Date: 12 Apr 1926
Place: River Thames, London
Eliza Sylvia Goodman was found drowned in the River Thames.
There were no signs of violence but she had earlier been seen driven either, ill, unconscious or resisting in a taxi-cab through London and it was considered that she might have been abducted.
She was an art student and had lived at Bromsgrove in Worcestershire and her father was a Birmingham solicitor.
She had been studying art in London and had been staying at the Women's Hostel in Rotherhithe.
She disappeared on 19 March 1926 about three weeks before she was found around 8 April 1926.
She was described as a very pleasant, gentle, sweet-tempered and popular with other residents at the hostel.
A woman that knew Eliza Goodman said that she was unable to identify her but did recognise certain clothing and a Yale latch key was found on her that fitted the from door of her hostel. She said that she last saw Eliza Goodman on 19 March 1926 when she had left the hostel to go shopping and then to go to the School of Art.
After going to the School of Art she was due to meet a girl friend from near her home to go to the theatre but she didn't turn up. The friend later called at 10.30pm to ask if Eliza Goodman had returned as she had not met her. She then called again just before midnight. When Eliza Goodman didn't return to her hostel the police were called.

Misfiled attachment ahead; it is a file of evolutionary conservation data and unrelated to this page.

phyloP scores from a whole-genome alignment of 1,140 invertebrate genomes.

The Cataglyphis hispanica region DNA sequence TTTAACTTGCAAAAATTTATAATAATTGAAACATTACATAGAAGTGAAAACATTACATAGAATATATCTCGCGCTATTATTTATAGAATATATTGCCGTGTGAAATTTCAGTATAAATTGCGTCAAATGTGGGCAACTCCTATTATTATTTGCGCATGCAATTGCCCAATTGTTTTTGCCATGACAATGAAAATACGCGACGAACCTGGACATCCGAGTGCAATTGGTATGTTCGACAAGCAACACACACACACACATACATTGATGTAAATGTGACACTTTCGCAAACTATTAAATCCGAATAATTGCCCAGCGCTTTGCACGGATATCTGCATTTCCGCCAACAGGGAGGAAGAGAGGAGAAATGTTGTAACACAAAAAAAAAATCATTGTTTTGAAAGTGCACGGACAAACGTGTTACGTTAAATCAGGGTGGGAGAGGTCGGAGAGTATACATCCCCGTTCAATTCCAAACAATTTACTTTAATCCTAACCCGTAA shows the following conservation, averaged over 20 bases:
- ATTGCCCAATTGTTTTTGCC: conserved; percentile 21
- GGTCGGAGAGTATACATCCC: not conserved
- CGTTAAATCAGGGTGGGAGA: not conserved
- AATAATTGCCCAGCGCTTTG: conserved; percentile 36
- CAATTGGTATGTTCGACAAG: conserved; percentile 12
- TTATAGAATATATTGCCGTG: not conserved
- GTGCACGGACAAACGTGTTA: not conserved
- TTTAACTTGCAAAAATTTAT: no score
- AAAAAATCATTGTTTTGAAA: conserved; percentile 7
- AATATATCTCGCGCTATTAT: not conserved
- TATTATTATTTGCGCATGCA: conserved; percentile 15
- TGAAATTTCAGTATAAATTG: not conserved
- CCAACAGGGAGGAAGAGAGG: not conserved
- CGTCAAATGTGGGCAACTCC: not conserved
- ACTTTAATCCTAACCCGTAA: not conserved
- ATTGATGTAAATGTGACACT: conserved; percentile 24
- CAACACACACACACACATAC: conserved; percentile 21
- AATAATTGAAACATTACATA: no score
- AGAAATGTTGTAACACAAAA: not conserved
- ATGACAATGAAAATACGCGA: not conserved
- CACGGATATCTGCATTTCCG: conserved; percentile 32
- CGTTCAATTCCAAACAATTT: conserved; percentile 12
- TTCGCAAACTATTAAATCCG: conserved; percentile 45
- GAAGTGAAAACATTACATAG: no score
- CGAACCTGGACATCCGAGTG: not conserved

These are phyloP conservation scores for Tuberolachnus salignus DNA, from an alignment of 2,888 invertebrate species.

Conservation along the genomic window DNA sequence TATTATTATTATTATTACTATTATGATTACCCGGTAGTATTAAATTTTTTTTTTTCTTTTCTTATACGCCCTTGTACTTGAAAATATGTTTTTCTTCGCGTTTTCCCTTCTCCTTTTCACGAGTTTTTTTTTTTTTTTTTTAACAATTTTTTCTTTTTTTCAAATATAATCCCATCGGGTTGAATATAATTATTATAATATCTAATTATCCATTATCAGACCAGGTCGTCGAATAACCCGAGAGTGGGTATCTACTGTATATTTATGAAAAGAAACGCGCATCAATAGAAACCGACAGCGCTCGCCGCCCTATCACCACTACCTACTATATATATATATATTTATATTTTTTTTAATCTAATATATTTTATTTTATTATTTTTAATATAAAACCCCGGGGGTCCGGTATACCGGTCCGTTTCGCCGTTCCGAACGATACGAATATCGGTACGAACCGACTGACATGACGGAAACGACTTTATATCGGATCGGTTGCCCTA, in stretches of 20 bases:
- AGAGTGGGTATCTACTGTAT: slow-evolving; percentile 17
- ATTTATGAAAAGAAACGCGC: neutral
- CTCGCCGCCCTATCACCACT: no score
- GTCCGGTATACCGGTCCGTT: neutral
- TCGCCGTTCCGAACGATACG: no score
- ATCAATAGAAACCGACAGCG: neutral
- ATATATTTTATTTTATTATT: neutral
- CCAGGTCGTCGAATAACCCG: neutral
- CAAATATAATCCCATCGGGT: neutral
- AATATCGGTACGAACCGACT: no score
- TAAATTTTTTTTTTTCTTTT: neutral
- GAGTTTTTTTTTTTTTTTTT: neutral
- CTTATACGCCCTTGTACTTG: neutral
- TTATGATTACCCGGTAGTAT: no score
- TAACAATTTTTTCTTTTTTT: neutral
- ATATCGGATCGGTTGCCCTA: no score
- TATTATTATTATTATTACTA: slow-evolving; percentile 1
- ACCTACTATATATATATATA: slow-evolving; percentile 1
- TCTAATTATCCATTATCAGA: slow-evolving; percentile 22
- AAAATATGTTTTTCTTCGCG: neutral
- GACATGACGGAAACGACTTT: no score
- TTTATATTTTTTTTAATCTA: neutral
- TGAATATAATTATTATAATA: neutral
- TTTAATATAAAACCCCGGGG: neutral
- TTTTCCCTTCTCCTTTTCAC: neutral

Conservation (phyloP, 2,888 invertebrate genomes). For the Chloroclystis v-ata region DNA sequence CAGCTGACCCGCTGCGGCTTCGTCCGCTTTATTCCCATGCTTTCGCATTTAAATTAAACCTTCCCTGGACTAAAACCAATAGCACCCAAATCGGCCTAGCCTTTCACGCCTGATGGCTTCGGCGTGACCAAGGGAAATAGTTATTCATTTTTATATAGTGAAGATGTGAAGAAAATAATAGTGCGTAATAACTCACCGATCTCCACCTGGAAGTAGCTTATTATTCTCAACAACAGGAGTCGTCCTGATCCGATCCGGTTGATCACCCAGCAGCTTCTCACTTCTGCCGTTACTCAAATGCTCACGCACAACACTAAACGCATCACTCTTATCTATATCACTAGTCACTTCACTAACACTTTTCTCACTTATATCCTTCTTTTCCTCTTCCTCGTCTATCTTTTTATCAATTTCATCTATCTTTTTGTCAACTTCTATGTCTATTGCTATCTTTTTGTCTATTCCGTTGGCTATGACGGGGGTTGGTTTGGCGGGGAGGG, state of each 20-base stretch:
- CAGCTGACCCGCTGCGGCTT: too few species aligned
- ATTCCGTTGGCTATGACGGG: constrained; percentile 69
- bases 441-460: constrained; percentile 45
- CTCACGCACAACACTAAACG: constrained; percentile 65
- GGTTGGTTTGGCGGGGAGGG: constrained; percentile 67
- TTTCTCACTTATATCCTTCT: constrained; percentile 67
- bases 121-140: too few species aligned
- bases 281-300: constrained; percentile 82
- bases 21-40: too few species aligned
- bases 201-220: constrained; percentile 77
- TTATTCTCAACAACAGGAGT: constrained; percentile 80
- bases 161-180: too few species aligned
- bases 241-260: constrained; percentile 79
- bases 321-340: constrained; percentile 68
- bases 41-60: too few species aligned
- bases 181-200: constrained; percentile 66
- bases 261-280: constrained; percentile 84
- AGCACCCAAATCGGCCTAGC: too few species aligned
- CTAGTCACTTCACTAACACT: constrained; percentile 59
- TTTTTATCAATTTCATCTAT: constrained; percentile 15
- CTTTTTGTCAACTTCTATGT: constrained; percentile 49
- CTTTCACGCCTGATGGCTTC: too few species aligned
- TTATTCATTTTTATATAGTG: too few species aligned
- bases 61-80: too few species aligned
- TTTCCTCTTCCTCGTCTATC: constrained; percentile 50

At the Coroner's inquest, the jury heard that she didn't have a boyfriend.
A fellow art student said that she had tea with Eliza Goodman on 19 March 1926 after which they walked to Shaftesbury Avenue where they separated. she said that Eliza Goodman didn't say where she was going to spend the evening.
A taxi-driver that that about 5.30pm on 18 or 19 March 1926 he was hailed by a man in Euston Road who was in the company of an elderly lady and a young woman. He said that the young woman resisted entry into the cab and the man and the elderly woman forced her in. The cab driver said that he was then forced to drive to a convent in East Finchley where the young woman, resisting, got out. He said that when his wife read about it in the papers he went to the police.
The Lady Superior at the Good Shepherd Convent in East Finchley in London said 'No young woman has been taken into this instruction against her will. So far as I can recall, the only young woman recently to arrive by taxi-cab came here about a fortnight ago. She came alone and she is here still'.
However, there was no evidence of foul play and her body had no marks of injury or violence. The Coroner recorded the verdict that death was due to drowning and that there was no evidence to show how she got in the water.
see Northern Whig - Monday 12 April 1926
see Aberdeen Press and Journal - Monday 12 April 1926
see Lancashire Evening Post - Monday 12 April 1926
see Leeds Mercury - Monday 12 April 1926